The labor market in Germany, 2000–2016

The transformation of a notoriously rigid labor market into a role model of its own style is essentially complete

IZA, Germany

IZA, Germany

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The EU’s largest economy, Germany, has managed to find an effective and unique combination of flexibility and rigidity in its labor market. Institutions that typically characterize rigid labor markets are effectively balanced by flexibility instruments. Important developments since 2000 include steadily decreasing unemployment rates (since 2005), increasing participation rates, and (since 2011) moderately increasing labor compensation. The German labor market has also been remarkably robust to the impacts of the Great Recession, thus providing a useful case study for other developed countries.

Aggregate unemployment rate and real
                        average wages

Key findings


Unemployment is generally low, but especially youth unemployment is very low by international comparison, which appears related to the dual apprenticeship system.

While participation rates have been basically increasing since the mid-2000s across the board, the increase was particularly strong among older workers.

Considering aggregate figures, Germany’s labor market has hardly been affected by the Great Recession—especially not in terms of aggregate employment.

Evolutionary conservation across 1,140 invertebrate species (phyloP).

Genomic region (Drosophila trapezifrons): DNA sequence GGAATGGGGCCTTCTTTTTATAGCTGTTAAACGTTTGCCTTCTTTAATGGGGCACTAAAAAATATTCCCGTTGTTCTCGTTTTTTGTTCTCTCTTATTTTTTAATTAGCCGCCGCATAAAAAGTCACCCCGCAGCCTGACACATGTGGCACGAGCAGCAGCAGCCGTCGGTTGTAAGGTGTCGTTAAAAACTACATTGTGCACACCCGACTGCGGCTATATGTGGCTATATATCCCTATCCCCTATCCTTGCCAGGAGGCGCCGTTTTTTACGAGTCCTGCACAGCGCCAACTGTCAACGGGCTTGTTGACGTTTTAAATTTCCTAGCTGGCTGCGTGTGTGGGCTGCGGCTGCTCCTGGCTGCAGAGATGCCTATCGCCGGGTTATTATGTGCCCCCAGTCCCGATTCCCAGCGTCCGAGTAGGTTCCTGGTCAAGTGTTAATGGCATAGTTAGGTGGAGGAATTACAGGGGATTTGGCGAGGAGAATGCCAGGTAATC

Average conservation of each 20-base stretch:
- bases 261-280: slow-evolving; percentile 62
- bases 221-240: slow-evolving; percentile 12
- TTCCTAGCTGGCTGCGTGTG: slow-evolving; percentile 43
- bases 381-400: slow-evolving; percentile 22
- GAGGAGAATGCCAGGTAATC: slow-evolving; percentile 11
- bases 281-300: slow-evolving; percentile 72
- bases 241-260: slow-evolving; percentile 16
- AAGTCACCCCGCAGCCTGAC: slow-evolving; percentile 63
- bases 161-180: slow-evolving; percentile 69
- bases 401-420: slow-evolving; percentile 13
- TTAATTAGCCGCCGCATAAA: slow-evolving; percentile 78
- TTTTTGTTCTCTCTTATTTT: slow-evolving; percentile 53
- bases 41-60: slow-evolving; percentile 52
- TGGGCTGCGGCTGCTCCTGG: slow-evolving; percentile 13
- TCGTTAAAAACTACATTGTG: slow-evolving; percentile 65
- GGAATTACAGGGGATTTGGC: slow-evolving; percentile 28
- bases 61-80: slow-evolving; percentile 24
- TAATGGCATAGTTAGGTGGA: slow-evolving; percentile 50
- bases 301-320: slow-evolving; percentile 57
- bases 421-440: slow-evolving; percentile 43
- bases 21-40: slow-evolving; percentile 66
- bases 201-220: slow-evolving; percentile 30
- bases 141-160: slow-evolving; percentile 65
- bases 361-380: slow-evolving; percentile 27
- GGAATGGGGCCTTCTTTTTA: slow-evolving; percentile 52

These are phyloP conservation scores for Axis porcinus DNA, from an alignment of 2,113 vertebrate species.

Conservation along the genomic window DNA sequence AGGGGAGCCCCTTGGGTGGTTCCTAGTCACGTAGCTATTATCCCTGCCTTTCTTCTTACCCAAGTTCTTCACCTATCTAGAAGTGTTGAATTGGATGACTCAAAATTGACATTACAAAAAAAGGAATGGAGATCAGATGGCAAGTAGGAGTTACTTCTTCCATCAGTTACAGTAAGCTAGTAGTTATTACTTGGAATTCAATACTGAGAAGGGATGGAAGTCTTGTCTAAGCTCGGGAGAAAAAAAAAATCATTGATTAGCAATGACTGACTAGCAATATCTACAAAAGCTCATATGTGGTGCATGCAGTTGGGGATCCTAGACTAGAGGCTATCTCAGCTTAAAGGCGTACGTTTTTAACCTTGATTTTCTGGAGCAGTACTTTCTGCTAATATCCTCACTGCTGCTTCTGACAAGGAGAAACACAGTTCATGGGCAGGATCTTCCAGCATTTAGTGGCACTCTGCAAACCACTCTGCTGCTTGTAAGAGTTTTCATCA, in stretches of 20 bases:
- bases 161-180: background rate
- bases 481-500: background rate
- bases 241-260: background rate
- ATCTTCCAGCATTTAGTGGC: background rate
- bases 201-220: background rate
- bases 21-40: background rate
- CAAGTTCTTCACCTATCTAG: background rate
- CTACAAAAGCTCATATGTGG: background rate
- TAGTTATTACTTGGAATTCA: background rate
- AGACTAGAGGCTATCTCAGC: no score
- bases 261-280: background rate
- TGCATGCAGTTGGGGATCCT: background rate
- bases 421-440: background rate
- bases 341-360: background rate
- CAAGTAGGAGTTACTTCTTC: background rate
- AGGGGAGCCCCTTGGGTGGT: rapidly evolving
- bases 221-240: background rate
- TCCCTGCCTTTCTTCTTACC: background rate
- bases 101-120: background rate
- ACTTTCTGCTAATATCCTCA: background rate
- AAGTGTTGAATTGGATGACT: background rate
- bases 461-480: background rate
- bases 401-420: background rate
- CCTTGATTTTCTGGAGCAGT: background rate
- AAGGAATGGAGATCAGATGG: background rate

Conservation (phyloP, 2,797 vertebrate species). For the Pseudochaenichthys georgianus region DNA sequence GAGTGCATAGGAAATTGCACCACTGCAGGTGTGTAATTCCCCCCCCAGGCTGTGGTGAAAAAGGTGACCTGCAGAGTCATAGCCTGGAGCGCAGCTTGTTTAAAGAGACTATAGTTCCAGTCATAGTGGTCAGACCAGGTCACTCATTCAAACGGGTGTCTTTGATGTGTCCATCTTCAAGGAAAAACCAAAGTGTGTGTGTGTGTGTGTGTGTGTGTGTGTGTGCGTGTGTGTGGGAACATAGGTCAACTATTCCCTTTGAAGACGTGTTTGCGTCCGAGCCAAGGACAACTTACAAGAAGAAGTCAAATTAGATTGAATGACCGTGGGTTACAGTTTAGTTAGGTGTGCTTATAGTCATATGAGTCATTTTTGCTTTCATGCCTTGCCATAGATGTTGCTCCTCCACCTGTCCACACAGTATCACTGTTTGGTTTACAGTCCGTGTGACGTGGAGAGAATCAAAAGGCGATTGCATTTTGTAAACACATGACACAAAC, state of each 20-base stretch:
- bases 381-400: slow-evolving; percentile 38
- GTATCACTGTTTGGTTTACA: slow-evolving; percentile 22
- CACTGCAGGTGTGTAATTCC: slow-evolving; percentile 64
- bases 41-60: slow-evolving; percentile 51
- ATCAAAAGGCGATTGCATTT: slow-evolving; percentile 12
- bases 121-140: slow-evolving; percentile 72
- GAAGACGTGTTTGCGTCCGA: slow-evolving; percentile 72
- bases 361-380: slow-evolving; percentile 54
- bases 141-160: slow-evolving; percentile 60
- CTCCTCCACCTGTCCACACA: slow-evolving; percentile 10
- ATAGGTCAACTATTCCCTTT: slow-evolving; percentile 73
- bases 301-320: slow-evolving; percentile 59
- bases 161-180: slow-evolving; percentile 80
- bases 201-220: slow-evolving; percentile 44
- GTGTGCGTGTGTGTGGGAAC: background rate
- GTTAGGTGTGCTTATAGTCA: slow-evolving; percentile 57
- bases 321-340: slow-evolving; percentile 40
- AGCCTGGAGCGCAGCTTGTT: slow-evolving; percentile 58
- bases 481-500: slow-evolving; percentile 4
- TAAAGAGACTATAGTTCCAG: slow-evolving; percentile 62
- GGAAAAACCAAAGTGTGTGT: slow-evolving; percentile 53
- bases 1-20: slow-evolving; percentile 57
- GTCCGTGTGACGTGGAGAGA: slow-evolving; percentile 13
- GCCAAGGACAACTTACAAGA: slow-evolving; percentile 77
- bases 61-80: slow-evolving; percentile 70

The labor market remains rather rigid by international comparison, but the country manages to avoid many negative side effects that are typically associated with rigidity.


The trend toward favoring academic education over vocational training threatens the important role of the dual apprenticeship system.

Given comparatively high labor costs in Germany, it is important that the country remains productive and innovative.

The return of protectionism is a threat to the German model, which continues to rely to a substantial extent on exports and imports.

The reduction of unemployment during the last decade is mostly driven by demographic factors in east Germany. The unemployed do not proportionally benefit from the increase in employment.

Demographic change jeopardizes the sustainability of the country’s success, especially when taking structural disadvantages in immigration policy into account.

Author's main message

The German labor market is in good shape: unemployment is low, participation rates are high, and wages are increasing moderately. The labor market has also been remarkably robust to policy experiments, such as the introduction of a statutory minimum wage, and to demand side shocks, such as the Great Recession. However, future risks are on the European and global level, including issues such as Brexit, the stability of the EU and the Eurozone, and the return of protectionism. Additionally, the country appears relatively unprepared for the likely impacts of demographic and technological change.

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